Early pregnancy weight gain is extremely important in twin and multiple gestation pregnancy. Recommendations for appropriate weight gain are based upon pre-pregnancy weight and BMI. To calculate your BMI simply follow this link from the CDC1. (CDC BMI Link).
Table 2: Gestational Weight Gain Recommendations for Twin Pregnancies
This information is based upon a cohort of studies which demonstrated that women who met or exceeded these minimum weights experienced fewer preterm births and higher birth weights compared with women who did not meet these minimum weights described by these guidelines.
To achieve appropriate gestational weight gain, a normal weight woman needs to increase her dietary intake by 600 calories/day. This is approximately 300 calories/day above that for a singleton pregnancy. After 20 weeks of gestation, weight gain should be approximately 1.75 pounds/week for underweight women and approximately 1.5 pounds/week for normal weight women, with the same or slightly lower weekly weight gain in overweight and obese women.2
So, when should I focus on gaining the most weight for my babies?
As a mom carrying twins it is recommended to gain weight earlier and more aggressively than as a singleton mother. Early weight gain helps to ensure that your babies will have the best possible birth weight no matter when labor occurs (which is especially important due to risk for pre-term or early labor and delivery).
Research has shown that early weight gain for twin pregnancies is crucial although until recently there have been no significant studies to indicate when specifically weight gain is the most important for twin moms. A 2014 study in the Journal of Perinatology has shown that mid-pregnancy weight gain specifically at 20-28 weeks is the most important and appears to have a greater impact on pregnancy outcomes than first trimester weight gain. According to this study, poor mid-pregnancy weight gain is the number one and strongest predictor of PTB (pre-term birth) at <32 weeks gestation.3 According to research involving 489 twin pregnancies delivered between 2001 and 2013, women with inadequate weight gain at 20-28 weeks were 2.8 times more likely to deliver at <32 weeks.3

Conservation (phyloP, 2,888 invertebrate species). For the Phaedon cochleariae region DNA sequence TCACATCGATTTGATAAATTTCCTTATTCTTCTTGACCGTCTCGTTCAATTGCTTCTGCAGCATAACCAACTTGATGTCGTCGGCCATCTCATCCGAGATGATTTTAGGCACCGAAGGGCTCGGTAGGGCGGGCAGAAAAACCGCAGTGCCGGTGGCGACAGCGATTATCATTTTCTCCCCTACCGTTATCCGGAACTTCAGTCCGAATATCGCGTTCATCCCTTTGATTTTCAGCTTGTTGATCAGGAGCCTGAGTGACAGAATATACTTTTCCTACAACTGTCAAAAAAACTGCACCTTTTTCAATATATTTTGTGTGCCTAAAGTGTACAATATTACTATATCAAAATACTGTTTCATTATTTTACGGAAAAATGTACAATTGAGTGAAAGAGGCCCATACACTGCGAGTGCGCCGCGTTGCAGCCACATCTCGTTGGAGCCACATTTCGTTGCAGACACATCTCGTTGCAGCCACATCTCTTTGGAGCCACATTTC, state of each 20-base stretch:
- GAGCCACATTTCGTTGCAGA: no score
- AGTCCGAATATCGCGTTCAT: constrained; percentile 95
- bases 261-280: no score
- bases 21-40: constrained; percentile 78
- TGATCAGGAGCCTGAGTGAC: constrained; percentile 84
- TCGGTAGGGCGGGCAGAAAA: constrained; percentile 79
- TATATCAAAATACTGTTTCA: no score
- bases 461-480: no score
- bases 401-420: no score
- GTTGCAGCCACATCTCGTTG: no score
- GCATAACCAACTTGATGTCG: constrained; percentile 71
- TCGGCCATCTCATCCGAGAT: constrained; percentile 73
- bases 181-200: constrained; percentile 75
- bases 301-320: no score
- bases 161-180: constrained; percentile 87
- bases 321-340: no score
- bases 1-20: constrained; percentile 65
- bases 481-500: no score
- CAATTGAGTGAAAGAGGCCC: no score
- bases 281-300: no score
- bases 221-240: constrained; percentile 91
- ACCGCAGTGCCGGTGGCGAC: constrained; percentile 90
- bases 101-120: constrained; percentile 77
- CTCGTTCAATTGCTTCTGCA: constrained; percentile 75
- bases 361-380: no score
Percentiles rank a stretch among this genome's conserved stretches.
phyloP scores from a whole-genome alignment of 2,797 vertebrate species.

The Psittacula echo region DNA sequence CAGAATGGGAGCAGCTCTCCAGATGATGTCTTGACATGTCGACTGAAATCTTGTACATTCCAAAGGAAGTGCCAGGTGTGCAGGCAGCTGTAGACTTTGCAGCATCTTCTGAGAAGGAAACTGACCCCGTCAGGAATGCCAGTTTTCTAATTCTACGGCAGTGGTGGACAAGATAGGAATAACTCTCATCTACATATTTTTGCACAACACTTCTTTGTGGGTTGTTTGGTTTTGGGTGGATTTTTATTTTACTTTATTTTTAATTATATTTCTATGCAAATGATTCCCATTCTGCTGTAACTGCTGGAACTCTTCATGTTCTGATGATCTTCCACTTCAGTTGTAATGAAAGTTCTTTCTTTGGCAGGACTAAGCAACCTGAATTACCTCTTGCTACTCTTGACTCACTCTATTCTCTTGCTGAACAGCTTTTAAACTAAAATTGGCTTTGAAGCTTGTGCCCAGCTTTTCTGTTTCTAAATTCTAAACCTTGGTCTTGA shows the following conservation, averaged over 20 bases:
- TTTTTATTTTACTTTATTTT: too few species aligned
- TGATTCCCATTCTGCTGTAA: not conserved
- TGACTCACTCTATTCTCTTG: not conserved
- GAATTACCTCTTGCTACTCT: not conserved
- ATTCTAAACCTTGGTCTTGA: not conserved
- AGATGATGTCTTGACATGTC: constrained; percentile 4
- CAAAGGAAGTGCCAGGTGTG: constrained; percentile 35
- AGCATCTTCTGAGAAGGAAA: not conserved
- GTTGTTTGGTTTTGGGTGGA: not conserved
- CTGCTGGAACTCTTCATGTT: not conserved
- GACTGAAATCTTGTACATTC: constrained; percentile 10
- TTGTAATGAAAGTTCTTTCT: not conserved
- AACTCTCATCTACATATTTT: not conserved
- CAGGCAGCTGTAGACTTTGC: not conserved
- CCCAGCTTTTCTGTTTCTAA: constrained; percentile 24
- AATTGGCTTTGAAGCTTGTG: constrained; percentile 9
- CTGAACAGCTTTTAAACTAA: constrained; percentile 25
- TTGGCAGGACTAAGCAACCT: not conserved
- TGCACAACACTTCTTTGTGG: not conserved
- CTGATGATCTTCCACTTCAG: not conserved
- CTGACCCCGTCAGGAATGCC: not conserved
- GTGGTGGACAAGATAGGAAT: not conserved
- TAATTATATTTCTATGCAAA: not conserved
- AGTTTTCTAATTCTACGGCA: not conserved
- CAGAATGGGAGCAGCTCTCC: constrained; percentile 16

CDC staff. Adult BMI Calculator. Centers for Disease Control and Prevention. Click here for bmi calculator online
Published May 15, 2015. Accessed May 6, 2016.
Chasen ST, Chervenak FA. Twin Pregnancy: Prenatal issues. In: UpToDate, Post, TW (Ed), UpToDate, Waltham, MA, 2016.
Pettit KE, Lacoursiere DY, Schrimmer DB, et al. The association of inadequate mid-pregnancy weight gain and preterm birth in twin pregnancyies. J Perinatol 2015; 35:85.
About the Author:
Natalie Smith is a twin mom and founder of TwinBabyBargains.com, the first online twin consignment marketplace. She is also currently a practicing physician assistant in emergency medicine as well as a full time faculty member at East Carolina University within the Dept. of Physician Assistant Studies. Her husband Steve is a registered nurse working in pediatric emergency medicine and is also a nurse educator. They live in New Bern, NC with their twin boys Eli and Archer.
Natalie Smith, MS PA-C
Clinical Assistant Professor
East Carolina University
Dept. of Physician Assistant Studies